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Book Review

Parental Alienation: The Handbook for Mental Health and Legal Professionals

Theodore A. Petti, MD, MPH

Published: August 26, 2014

Parental Alienation: The Handbook for Mental Health and Legal Professionals

edited by Demosthenes Lorandos, PhD, JD; William Bernet, MD; S. Richard Sauber, PhD. Springfield, IL, Charles C. Thomas Publisher, 2013, 550 pages, $89.95 (hardback with CD-ROM).

Advances in clinical understanding sometimes outpace our ability to classify particular symptom patterns. Patterns and situations in which one parent alienates a youngster from the other parent have been described for decades. Parental Alienation strives to synthesize and integrate past and current data and insights into a highly readable and informative work for a phenomenon that has had various labels. Parent alienation syndrome or disorder (PAD) essentially concerns and is defined by the authors as a mental illness in a child that usually follows a high-conflict separation or divorce by the parents, with one parent forging an alliance with the child such that the child rejects a relationship with the other or targeted parent "without legitimate justification." Any clinician who is working with children or parents or is entrusted with assuring the best interests of children will benefit from reading at least chapter 1, "Overview of Parental Alienation." This chapter leads off Strategies for Mental Health and Legal Professions, the first of the book’s 2 sections.

Written by the 3 editors, this overview chapter succinctly summarizes the book’s essence in easily comprehensible language. It begins by providing the historical context of PAD and defines its critical dimensions. Of greatest assistance is the differentiation of parental alienation that occurs with impaired child-parent relationships resulting from various factors outlined in the text (eg, parental abuse or neglect in the presence of conflict) and PAD, in which the child is intentionally programmed to be alienated from the other parent. The discussion of the characteristics of alienating parents is particularly informative for clinicians in formulating a specific case, as is the description of external markers indicating the presence of high-conflict separation or divorce generally associated with PAD. Discussion of methods used by one parent to cause alienation from the victim parent, and why the authors believe that these interventions constitute child abuse, is particularly useful for the clinician or consultant who must evaluate the situation or treat a youngster caught in the throes of extreme parental conflict. The authors emphasize that a PAD diagnosis is based on the severity level of symptoms in the child and not those of the alienating parent. Through the presentation of vignettes, subsequent chapters in section 1 elaborate more fully on mild, moderate, and severe cases of parental alienation; consider allegations of sexual abuse during disputes over custody and visitation; and discuss the process of reunification and therapy in the presence of PAD. Appearing almost extraneous to the clinical nature of section 1, the section’s final 2 chapters address legal interventions in the presence of PAD and the importance of protecting the integrity of the family law system. The information fosters greater insight for clinicians and consultants, who can then inform how best to utilize the Court in protecting the child’s best interests.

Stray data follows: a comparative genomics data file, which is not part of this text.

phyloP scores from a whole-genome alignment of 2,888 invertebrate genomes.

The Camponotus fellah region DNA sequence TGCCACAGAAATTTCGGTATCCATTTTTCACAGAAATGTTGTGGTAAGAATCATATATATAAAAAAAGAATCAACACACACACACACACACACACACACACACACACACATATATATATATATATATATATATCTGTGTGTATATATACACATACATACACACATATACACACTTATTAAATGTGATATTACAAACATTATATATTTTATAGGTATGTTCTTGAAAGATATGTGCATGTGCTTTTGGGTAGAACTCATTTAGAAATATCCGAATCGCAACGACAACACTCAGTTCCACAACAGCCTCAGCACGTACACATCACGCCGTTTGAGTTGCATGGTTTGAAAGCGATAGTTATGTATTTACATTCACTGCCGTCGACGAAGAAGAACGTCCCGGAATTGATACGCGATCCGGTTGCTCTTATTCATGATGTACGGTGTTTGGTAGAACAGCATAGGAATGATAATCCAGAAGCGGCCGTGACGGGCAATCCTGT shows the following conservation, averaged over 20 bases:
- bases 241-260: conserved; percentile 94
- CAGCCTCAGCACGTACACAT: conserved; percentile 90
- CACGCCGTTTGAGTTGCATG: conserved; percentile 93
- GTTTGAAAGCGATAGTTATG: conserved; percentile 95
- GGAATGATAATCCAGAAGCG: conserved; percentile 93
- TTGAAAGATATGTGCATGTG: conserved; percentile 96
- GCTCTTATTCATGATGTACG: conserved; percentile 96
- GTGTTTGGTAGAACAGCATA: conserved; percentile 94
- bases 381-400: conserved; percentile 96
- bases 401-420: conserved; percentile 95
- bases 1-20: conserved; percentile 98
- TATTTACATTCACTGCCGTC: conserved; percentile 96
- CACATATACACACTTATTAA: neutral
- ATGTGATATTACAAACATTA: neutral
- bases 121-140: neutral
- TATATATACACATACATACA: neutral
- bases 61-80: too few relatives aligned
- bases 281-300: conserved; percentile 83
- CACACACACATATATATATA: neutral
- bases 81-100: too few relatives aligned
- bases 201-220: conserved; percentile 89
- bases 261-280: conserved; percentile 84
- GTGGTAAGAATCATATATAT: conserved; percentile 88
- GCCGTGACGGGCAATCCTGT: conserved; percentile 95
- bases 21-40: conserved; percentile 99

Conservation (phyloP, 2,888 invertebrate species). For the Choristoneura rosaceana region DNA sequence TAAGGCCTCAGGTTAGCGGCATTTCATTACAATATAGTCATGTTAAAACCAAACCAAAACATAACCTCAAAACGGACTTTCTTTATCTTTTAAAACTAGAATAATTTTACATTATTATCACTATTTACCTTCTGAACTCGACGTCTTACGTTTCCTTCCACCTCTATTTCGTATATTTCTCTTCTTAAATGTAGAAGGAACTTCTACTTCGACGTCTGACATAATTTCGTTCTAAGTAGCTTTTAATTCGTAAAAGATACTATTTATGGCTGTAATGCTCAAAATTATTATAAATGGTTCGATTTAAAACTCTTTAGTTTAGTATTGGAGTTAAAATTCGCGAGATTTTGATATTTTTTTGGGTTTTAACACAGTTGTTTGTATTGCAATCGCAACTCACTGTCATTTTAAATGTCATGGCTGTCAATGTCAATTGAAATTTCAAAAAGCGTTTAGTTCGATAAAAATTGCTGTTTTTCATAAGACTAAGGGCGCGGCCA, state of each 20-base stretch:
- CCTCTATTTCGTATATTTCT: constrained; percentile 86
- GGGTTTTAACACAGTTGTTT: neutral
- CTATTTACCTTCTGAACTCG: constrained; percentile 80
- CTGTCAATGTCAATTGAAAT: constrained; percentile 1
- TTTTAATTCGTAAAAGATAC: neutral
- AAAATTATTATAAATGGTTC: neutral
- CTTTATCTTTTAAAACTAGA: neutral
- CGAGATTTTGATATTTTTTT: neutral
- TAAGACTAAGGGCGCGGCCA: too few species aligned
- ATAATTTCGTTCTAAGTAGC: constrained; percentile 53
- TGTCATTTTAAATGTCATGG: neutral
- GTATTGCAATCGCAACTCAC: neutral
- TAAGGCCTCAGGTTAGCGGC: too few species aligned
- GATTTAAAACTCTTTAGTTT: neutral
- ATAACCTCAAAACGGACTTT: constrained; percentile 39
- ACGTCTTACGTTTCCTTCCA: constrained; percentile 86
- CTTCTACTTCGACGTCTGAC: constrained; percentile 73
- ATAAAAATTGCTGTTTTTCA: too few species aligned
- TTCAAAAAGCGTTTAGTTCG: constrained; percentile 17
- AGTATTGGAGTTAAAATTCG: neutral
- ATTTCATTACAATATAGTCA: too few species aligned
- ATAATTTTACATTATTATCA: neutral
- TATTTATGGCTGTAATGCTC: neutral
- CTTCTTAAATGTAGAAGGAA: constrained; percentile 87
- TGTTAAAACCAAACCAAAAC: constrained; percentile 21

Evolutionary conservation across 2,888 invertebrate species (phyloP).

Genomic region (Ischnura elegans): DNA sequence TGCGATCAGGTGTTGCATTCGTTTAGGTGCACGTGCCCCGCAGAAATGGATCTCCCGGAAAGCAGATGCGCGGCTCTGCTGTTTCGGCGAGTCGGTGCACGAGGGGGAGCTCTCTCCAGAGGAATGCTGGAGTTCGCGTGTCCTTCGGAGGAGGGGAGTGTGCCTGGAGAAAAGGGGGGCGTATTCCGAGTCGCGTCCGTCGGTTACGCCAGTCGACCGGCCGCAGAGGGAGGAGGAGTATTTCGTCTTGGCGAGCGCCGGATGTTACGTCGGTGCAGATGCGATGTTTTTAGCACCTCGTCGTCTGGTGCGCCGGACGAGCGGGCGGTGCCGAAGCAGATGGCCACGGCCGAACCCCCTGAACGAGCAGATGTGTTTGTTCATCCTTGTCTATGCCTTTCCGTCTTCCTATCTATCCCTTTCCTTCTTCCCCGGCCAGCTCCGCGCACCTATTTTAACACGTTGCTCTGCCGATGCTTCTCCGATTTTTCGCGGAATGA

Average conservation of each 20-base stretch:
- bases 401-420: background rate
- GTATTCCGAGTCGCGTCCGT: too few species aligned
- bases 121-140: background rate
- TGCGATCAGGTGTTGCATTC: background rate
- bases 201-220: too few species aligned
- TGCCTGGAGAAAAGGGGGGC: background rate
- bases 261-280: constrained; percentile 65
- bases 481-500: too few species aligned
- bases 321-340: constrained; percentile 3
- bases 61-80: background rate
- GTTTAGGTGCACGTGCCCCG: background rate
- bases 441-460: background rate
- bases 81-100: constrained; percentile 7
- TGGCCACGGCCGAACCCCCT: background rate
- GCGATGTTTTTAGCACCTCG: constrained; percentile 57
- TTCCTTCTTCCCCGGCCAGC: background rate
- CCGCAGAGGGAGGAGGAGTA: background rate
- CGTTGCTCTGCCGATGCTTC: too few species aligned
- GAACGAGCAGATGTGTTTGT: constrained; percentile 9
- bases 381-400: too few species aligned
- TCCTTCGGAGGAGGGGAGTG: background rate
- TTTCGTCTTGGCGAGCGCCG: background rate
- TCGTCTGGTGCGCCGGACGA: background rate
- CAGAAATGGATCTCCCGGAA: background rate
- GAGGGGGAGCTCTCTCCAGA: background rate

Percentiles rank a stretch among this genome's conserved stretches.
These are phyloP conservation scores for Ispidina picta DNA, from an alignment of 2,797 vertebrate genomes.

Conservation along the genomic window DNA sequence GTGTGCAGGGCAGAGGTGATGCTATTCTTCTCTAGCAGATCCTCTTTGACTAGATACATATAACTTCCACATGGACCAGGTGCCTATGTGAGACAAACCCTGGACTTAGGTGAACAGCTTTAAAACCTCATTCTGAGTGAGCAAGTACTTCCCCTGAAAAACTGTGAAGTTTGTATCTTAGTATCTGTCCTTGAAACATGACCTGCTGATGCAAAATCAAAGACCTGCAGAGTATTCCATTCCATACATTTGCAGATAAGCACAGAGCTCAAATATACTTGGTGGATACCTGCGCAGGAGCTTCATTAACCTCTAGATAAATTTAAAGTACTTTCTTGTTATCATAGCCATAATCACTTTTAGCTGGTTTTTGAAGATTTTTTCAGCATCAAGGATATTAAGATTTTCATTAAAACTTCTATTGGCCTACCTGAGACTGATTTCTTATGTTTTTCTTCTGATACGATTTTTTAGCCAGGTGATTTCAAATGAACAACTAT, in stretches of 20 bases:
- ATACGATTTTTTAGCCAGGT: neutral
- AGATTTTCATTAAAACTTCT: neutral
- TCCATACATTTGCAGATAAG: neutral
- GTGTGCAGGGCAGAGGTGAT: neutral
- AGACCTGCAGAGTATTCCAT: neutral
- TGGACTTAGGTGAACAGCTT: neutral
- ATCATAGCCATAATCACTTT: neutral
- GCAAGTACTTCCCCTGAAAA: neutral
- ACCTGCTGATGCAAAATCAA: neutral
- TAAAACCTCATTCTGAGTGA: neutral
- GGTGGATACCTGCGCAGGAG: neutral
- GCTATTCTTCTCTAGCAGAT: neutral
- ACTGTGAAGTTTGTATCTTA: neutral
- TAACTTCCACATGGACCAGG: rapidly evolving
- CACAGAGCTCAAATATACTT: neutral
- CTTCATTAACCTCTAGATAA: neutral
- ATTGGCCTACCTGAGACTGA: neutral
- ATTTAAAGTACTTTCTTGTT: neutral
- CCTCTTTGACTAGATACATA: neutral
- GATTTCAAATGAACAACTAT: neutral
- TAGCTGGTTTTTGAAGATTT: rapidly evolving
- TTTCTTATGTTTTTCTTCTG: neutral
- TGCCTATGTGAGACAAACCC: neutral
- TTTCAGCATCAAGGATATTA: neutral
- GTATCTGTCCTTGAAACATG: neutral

Section 2, Foundations of Parental Alienation: Historical, Scientific, and Legal, contains material for any mental health or legal professional who works with children and families, but it may be of less utility to mental health clinicians and consultants than section 1. This section includes a discussion of PAD and its consideration for inclusion in DSM-5 and ICD11, as well as a chapter titled "A Judge’s Perspective on Parental Alienation." The section also provides an international perspective that may be of less immediate usefulness but rounds out the presentation of the phenomena.

Finally, an attached CD-ROM includes a bibliography of over a thousand articles, books, and book chapters published in the legal and mental health literature and particularly relevant and important media articles and presentations that support the scientific foundation for the multidisciplinary group of professionals who require greater knowledge in this area. The CD-ROM also includes a large number of representative cases from most American states and many Canadian provinces. The themes in these cases are repetitive but should be of some interest as to the range of issues and nuances associated with PAD. Also of value for attorneys and of interest to clinicians are 25 sample legal motions.

In summary, perusal of Parental Alienation is a wise use of professional time when we consider the breadth of services required by youth and their families who face multiple degrees of conflict associated with separation and divorce. It is an essential read for health and human service workers, legal professionals, and the Court. Whether we must consult or testify; simply provide consultation, assessment, and care; or understand a judicial decision, the book exposes readers to multidisciplinary and interdisciplinary perspectives that we as professionals should understand and utilize to inform our practice or responsibilities.

Theodore A. Petti, MD, MPH

Author affiliations: Rutgers-Robert Wood Johnson Medical School, Piscataway, New Jersey.

Potential conflicts of interest: None reported.

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